Solar Panel technology is developing fast, and we see panels based on different technologies like half-cut solar panels, PERC solar cell technology, bi-facial solar panels, and many more.
The flexible solar panels are also the product of the advancement in solar technology.
Flexible solar cell technology is in the solar market for a long time.
You might have used calculators in your school time. They use to have 2-way power, one from the battery and another from a flexible solar cell fixed at its top.
Different Types of Solar Panels
We can categorize solar panels into three categories:
1) Monocrystalline solar panels: Monocrystalline solar panels are made from wafers of silicon cells. They are highly efficient, last longer more than 25 years, occupy less space, are uniform in colour, and are costly.
They are more immune to power loss due to the temperature rise.
2) Polycrystalline solar panels: This type of solar panel is made from fragments of silicon cells.
They are comparatively less efficient than monocrystalline solar panels, occupy more space, shorter life span, and are cheaper.
(Because their production process is cheaper).
3) Thin-film solar panels: The standard commercially available mono- or polycrystalline solar cells are 200 – 300 micro-meters thick.
To make a flexible solar panel, the silicon wafers are further sliced many times to reduce the thickness of the cell.
It makes them lightweight and increases their flexibility. Hence, they are called flexible solar panels.
The flexible solar cells are made by pasting photovoltaic material on the base (high-grade substrate of glass or plastic).
The two most common technologies used in making flexible solar cells are:
The flexible solar panels are available commercially to the homeowners under the name of Thin Film Solar Panels.
These thin-film solar panels are durable and lightweight and can meet your energy needs.
Advantages of Flexible Solar Panels
The biggest advantage of these panels is that they can easily fit into places where it is difficult for traditional solar panels.
As they are lightweight, flexible solar panels are a good option for homeowners whose roofs are old and can’t bear the heavy load of conventional solar panels.
In addition, flexible solar panels are portable too.
It is for people looking for solar panels for their RVs, Boats, or campervans.
When mounted on the vehicle top, their lightweight and flexibility don’t hinder the speed of these vehicles.
Their transparency gives the option to install them even on glass surfaces; without much affecting the incoming sunlight through the windows.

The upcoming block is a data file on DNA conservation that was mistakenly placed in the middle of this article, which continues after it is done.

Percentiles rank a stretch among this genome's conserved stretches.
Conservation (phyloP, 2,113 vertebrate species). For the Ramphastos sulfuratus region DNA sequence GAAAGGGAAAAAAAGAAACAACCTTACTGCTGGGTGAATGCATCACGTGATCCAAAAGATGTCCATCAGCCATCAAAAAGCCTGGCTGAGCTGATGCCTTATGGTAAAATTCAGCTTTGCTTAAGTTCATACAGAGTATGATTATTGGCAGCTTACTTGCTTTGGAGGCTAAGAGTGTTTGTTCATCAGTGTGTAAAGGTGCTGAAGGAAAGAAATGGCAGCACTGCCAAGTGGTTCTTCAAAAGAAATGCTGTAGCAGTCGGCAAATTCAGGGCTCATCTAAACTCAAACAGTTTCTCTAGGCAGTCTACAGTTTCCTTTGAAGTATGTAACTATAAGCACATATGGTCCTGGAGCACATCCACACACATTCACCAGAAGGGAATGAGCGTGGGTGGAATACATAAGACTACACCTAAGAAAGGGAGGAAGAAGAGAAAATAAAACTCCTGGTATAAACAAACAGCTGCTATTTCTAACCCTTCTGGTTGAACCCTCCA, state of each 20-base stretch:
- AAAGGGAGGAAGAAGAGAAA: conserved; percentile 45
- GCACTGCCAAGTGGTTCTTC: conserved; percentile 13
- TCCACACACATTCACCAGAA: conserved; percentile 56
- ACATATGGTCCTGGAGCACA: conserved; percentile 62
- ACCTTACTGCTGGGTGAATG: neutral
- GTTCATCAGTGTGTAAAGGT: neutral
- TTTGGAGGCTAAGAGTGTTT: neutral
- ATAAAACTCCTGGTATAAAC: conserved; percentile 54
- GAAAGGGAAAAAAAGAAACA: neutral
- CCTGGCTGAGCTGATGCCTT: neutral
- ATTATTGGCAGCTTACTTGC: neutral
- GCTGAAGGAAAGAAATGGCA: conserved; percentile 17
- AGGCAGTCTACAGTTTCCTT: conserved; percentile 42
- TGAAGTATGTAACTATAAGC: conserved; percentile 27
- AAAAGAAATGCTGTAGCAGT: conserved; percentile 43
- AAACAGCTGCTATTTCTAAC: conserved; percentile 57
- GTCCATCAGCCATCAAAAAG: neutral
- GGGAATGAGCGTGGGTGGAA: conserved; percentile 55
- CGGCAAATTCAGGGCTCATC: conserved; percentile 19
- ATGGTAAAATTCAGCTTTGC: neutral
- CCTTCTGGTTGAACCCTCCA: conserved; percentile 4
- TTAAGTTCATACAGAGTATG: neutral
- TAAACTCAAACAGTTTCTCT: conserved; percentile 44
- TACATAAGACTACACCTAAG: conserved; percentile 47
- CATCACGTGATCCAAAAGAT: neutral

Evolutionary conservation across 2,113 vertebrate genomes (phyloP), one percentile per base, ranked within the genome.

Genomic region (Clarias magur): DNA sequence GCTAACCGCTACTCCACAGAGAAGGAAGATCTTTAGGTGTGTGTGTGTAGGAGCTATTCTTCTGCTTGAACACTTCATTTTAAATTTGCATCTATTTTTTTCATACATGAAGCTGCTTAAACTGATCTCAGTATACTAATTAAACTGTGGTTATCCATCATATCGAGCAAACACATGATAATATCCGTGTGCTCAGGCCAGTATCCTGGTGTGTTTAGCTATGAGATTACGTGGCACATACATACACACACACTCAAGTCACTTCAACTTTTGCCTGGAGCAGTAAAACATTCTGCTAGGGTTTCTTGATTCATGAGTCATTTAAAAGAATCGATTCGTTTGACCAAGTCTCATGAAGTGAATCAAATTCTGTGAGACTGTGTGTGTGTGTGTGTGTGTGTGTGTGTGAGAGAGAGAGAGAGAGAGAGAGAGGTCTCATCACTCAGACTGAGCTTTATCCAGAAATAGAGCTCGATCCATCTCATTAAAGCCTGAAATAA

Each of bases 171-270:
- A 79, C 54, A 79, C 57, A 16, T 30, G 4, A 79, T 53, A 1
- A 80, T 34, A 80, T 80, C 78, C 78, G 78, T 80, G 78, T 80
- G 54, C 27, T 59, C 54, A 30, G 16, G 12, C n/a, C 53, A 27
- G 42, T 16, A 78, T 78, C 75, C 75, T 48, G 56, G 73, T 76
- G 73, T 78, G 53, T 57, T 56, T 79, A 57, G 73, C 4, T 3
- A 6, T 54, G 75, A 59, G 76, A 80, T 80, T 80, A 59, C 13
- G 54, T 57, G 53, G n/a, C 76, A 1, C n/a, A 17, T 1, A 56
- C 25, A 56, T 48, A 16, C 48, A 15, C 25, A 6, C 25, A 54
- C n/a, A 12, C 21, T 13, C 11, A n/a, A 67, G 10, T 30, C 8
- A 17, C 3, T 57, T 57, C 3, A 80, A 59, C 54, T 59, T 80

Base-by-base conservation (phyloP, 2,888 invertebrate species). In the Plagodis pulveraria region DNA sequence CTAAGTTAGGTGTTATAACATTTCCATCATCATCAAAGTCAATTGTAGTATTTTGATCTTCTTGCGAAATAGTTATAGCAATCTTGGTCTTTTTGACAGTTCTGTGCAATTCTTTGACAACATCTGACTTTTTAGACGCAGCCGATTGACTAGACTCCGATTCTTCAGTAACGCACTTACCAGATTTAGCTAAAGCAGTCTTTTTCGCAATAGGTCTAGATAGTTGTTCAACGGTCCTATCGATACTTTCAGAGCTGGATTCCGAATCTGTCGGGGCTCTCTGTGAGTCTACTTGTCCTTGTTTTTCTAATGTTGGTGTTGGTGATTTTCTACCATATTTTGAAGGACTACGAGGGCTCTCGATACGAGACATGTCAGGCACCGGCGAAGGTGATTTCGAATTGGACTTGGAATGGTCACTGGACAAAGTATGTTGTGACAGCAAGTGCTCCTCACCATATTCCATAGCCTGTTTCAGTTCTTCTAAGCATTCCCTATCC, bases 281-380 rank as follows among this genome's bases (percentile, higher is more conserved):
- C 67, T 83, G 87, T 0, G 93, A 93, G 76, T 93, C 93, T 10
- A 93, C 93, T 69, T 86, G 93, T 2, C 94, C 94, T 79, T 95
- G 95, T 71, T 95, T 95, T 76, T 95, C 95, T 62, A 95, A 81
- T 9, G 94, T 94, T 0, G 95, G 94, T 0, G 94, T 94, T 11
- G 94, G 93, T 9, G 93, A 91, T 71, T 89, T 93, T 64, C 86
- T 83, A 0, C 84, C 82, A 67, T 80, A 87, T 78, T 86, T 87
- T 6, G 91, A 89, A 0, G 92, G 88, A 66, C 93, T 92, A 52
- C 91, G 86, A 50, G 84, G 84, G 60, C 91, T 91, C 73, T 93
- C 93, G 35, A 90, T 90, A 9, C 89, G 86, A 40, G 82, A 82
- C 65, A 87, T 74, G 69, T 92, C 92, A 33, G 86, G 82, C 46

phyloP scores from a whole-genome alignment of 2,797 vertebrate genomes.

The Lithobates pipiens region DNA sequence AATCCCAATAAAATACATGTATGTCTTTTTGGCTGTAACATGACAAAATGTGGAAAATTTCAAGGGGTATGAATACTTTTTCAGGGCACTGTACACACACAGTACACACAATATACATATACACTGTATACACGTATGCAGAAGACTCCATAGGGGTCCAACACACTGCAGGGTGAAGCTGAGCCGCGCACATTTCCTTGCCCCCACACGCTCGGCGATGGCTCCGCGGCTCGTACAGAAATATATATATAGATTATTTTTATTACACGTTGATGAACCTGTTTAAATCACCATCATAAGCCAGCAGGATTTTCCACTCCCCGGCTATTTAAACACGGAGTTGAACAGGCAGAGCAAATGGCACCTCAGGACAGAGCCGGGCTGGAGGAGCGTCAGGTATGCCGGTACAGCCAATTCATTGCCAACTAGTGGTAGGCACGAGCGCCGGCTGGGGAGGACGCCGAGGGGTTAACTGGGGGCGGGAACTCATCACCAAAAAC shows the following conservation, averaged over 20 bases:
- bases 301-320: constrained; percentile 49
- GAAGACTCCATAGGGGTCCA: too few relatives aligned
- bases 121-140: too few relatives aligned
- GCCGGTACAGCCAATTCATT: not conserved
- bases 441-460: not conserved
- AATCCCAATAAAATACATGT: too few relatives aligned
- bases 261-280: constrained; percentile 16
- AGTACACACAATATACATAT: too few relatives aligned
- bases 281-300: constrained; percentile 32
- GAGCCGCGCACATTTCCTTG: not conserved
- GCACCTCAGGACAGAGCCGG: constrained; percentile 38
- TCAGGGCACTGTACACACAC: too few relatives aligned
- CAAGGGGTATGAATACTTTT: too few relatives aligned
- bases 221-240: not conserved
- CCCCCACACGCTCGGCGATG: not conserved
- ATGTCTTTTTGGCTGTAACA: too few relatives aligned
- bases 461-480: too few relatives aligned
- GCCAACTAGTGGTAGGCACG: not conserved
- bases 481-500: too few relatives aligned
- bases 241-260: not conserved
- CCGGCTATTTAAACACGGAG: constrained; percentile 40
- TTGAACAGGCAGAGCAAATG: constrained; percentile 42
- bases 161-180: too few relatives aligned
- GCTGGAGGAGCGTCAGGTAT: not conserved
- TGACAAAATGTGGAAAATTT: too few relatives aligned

The flexible solar panels are durable and can bear harsh weather conditions.
The flexible solar panel is less costly than traditional solar panels, and it is also cheaper to install them.
Disadvantages of Flexible Solar Panels
The flexible solar panel does have certain limitations.
The flexible solar panels have low efficiency of between 7% to 14% than the traditional solar panels, where we see the efficiency as high as 22.2%.
Read: Top 7 most efficient solar panels in the world
They need more space than the traditional solar panels to generate the same amount of energy.
Therefore, it is not suitable for homeowners who have limited space.
On the contrary, these are suitable for small projects like RVs, boats, etc where the energy needs are fewer and limited.
They have a shorter life span than traditional solar panels, which have 25 years of useful life.
Read: Solar Panel specifications explained: A complete guide in 2021
They are more vulnerable to harsh environmental conditions than traditional solar panels.
Best Flexible Solar Panels in the Market
1) Renogy 100 W/12 V Flexible Monocrystalline Solar Panels:
Some of its features are:
2) SunPower 170 watts Flexible solar panel:
3) TopSolar Flexible solar panel:
4) Winnewsun bifacial flexible solar panel 100 watts:
Other good options are flexible solar panels from Giaride, Sutakhi, and Newpowa.
Are investing in Flexible Solar Panel worth it in 2021?
Flexible solar panels are most suitable when your energy needs are small.
If you are mobile most of the time and use vehicles such as RV or solar boats, investing in flexible solar panels and installing them on your vehicles could be worth investing in.
The payback depends on the use of flexible solar panels.
The more you use your vehicles on which the flexible solar panels are fixed, the faster would be the payback.
Find the Solar Payback
Whether you are going for flexible solar panels; or are looking for a traditional solar power system to meet your home energy requirements.
It is better to design and know the pay of the system beforehand.
My solar feasibility spreadsheet enables you to do this in minutes.